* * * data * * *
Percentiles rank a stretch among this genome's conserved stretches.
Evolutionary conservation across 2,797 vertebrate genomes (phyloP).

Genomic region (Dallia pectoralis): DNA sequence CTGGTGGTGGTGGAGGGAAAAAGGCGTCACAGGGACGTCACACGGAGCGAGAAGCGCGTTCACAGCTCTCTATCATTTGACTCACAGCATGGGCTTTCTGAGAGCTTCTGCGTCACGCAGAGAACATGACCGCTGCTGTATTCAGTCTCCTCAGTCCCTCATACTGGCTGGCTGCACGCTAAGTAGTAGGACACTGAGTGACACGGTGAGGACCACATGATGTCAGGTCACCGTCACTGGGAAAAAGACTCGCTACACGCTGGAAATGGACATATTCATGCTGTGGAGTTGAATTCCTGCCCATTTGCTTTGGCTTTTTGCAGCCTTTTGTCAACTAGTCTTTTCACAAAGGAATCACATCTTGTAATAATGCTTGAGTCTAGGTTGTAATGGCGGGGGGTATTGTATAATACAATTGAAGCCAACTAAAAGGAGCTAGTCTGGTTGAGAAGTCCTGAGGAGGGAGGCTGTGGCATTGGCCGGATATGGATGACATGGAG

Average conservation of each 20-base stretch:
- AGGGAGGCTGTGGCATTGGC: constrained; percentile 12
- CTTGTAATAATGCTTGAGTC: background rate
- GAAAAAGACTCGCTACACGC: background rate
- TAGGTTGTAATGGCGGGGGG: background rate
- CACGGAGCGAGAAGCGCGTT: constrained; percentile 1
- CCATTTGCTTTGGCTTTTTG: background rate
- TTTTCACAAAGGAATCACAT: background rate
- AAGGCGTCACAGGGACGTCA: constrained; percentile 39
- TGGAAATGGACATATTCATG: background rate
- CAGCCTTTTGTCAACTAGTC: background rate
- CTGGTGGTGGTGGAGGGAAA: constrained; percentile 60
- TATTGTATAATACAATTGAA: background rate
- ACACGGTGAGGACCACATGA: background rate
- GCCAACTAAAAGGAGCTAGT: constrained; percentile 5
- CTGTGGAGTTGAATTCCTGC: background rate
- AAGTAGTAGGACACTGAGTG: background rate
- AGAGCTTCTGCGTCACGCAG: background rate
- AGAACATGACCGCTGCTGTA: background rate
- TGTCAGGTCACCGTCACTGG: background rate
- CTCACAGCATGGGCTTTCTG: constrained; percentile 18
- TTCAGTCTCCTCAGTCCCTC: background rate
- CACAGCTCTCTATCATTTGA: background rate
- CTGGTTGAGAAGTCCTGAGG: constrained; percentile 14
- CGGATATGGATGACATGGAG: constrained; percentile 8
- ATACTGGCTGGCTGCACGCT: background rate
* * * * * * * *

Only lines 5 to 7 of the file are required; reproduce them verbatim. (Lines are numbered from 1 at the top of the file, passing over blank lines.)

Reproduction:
- AGGGAGGCTGTGGCATTGGC: constrained; percentile 12
- CTTGTAATAATGCTTGAGTC: background rate
- GAAAAAGACTCGCTACACGC: background rate